People born before 1969 are considered to be low risk and do not require vaccination. Many of this group will have had measles.

The number of confirmed measles cases in Canterbury is now at 37, with a further nine cases being investigated.

Measles is a serious and highly infectious illness that spreads easily from person to person through the air, and can be caught simply by being in the same room as someone with measles. Read more about immunisation and symptoms here.

Employee Assistance Programme – app available

EAP Services Ltd has launched the EAP NOW app which benefits staff already using the Employee Assistance Programme (EAP), and those staff who want to know more about the services EAP can provide.

This initial release of the EAP NOW app provides information about EAP and/or to schedule and track EAP appointments. 

EAP intends to further develop the app and will keep UC informed as new updates are available.

To download the EAP NOW app, scan the QR code on the HR Intranet or use either of the links below:

Note: The app requests permission to ‘Allow EAP NOW to make and manage phone calls’.  This is for the ‘Connect Me’ module of the app, where details of various support telephone numbers are provided.  This permission allows your phone to directly dial these numbers when they are tapped from within the app.  EAP’s Privacy Policy can be found at: https://www.eapservices.co.nz/privacy/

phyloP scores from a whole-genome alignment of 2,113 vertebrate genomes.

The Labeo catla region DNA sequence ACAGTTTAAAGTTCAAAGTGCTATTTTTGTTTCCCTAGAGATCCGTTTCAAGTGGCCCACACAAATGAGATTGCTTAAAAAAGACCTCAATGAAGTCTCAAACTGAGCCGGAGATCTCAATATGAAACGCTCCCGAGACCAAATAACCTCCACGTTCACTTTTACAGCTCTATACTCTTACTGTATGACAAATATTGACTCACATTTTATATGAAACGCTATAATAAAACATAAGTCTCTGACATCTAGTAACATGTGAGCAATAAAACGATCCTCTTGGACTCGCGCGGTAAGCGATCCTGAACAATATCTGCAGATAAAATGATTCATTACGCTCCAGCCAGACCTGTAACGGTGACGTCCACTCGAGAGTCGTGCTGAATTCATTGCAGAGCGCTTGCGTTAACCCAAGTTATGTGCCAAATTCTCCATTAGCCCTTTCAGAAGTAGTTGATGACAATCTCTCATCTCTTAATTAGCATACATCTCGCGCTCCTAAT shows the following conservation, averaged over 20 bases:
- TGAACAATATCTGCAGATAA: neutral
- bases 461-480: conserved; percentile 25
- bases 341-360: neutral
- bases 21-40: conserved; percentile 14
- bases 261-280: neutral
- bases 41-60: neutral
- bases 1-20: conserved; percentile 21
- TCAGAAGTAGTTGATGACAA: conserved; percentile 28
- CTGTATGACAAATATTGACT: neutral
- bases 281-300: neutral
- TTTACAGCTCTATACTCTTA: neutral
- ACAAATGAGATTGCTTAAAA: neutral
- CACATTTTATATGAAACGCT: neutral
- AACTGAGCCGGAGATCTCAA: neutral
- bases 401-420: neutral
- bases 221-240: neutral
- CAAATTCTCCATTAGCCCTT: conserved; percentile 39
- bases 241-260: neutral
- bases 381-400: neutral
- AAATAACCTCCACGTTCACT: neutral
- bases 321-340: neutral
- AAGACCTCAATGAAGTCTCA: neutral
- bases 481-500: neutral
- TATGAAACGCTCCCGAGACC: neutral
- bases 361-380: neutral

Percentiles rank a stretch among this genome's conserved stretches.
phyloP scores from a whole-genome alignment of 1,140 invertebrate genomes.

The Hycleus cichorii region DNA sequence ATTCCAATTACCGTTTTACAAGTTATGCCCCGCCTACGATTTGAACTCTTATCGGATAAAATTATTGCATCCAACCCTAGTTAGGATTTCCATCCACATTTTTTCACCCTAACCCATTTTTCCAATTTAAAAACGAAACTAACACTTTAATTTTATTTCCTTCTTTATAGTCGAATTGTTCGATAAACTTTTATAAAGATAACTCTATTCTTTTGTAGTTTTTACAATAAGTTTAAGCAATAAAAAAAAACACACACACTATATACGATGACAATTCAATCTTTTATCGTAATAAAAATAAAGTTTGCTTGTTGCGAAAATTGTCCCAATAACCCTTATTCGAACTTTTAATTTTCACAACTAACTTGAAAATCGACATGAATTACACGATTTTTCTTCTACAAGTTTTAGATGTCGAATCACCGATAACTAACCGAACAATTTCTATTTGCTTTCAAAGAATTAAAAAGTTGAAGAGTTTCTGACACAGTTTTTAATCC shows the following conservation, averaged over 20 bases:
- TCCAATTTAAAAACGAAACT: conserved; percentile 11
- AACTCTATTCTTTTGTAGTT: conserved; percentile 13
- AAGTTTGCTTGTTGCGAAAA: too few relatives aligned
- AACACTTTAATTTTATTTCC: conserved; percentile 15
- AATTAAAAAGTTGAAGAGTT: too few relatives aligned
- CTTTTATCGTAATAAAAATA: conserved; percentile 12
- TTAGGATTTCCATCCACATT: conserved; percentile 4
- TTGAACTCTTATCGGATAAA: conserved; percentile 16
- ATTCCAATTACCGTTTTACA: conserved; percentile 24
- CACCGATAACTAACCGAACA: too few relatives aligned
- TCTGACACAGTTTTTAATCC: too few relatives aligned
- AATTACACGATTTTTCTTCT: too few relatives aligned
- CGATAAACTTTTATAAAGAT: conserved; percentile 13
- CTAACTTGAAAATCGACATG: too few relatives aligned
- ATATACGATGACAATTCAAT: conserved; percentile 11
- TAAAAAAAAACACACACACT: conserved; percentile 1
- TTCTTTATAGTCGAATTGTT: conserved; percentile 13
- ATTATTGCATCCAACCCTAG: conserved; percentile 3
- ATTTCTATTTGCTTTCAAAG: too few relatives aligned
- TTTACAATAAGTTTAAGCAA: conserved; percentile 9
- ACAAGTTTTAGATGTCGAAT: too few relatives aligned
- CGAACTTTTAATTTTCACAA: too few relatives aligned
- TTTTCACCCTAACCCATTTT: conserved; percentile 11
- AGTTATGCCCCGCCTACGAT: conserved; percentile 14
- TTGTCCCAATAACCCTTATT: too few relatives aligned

After installing and opening the app, you will be required to register the first time you login:

  1. Tap Register here (bottom right of your mobile)
  2. Enter UC’s organisation code: UCEAP
  3. Enter an email address and password.  Note: The email address must be the same as that you provide to EAP if/when you are scheduling an EAP appointment, or you will not receive confirmation notifications.

If you have any issues downloading the EAP NOW app simply email EAP Services at feedback@eapservices.co.nz with the make and model of your mobile device.

 

Coping after a traumatic event – start with Self-Care basics

We have all been impacted by the events of 15 March. It is normal to feel distressed, anxious and maybe even angry for quite some time after the event. So what are some of the ways you can cope?

There’s no one-size-fits-all solution for healing from trauma, here’s some self-care basics to start with.

1. Sleep
Sleep as much as you need, and you may need more than usual in this time of healing. Your body repairs and renews itself during sleep, get a good sleep routine, minimise caffeine (or avoid it if possible), turn off electronics at least an hour before bed, and take naps.

2. Exercise